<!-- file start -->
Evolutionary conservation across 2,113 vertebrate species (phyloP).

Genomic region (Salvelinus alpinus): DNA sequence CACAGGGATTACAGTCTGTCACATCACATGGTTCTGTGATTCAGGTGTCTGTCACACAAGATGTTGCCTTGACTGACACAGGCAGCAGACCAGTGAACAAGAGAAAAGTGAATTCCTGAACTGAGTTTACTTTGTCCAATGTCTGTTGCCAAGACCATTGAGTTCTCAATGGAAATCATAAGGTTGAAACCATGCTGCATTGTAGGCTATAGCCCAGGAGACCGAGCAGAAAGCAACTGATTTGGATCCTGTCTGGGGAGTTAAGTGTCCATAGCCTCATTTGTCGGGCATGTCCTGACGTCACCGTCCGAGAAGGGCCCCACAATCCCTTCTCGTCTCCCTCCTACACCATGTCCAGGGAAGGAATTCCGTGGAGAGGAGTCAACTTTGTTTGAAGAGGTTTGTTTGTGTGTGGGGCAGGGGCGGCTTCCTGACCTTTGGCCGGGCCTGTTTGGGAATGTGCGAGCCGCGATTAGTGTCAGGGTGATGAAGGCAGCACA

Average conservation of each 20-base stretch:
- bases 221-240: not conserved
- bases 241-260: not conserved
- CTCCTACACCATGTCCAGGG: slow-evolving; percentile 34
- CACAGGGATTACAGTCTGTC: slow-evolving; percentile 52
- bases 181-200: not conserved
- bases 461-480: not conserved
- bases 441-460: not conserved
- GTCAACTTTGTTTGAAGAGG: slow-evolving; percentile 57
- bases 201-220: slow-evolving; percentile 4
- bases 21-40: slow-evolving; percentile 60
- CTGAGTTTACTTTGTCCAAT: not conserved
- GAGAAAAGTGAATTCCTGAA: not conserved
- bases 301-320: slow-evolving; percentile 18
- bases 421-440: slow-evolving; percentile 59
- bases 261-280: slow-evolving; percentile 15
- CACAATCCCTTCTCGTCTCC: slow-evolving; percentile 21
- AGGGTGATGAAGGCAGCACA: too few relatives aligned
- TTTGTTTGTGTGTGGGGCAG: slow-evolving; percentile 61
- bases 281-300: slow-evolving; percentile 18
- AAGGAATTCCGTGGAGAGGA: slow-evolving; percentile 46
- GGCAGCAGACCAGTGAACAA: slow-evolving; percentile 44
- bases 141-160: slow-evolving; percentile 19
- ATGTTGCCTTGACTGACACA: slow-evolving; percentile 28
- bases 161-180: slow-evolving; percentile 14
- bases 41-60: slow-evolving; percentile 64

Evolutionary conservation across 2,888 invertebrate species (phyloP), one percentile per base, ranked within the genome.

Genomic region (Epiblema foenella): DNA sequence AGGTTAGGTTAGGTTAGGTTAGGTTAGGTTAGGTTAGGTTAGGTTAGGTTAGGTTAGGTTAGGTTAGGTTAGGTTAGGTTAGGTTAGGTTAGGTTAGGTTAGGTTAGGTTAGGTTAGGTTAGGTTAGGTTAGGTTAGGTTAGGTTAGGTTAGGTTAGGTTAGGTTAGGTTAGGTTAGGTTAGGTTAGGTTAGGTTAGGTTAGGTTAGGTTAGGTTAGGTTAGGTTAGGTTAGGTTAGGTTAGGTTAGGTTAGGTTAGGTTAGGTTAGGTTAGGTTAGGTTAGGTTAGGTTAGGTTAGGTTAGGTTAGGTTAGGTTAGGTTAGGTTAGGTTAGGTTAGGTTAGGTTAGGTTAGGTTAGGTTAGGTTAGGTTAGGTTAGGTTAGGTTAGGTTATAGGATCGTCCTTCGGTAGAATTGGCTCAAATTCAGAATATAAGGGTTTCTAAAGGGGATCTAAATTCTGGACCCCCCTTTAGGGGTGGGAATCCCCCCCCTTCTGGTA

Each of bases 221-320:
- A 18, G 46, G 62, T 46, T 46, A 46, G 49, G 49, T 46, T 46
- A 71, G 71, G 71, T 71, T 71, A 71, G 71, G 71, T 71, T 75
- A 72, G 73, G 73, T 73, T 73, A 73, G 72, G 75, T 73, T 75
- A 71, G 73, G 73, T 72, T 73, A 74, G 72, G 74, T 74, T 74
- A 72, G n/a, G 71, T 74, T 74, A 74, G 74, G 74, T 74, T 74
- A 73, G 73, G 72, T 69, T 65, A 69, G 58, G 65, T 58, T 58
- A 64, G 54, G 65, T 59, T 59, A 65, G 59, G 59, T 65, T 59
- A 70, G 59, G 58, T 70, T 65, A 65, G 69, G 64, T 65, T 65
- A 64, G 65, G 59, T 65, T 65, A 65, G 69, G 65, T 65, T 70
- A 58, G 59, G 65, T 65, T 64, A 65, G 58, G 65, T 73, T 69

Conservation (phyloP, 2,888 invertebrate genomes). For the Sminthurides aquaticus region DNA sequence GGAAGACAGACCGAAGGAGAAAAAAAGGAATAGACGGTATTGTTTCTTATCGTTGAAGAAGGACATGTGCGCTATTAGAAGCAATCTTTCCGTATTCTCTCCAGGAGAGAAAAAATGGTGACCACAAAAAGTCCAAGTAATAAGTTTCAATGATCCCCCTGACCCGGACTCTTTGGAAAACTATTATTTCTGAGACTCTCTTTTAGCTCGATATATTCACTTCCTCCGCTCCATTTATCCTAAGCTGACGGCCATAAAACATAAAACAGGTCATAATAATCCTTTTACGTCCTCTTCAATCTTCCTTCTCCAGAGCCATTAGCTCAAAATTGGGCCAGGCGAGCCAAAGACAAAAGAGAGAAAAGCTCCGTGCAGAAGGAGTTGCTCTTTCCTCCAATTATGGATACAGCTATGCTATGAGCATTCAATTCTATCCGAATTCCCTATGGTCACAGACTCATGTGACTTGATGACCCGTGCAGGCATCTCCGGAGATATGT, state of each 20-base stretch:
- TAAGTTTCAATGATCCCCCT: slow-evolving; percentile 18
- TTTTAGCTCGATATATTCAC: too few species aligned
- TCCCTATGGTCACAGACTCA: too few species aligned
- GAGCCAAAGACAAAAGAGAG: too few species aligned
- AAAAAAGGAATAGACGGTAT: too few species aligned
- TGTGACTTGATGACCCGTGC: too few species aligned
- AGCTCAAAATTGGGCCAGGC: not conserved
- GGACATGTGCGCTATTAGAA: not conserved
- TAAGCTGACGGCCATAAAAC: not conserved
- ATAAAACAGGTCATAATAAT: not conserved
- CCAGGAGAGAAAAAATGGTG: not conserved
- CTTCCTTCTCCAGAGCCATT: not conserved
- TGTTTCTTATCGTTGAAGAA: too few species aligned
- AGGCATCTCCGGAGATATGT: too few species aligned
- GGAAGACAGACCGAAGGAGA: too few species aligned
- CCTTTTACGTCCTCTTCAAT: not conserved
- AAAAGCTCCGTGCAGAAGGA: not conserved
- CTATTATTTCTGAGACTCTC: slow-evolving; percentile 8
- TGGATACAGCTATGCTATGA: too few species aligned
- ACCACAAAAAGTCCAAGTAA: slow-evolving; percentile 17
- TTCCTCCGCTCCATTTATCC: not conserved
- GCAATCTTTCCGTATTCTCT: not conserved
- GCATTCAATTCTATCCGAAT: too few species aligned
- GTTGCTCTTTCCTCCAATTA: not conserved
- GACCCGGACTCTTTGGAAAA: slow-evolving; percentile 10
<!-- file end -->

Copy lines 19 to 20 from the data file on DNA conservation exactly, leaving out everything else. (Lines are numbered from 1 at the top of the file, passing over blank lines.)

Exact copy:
- CACAATCCCTTCTCGTCTCC: slow-evolving; percentile 21
- AGGGTGATGAAGGCAGCACA: too few relatives aligned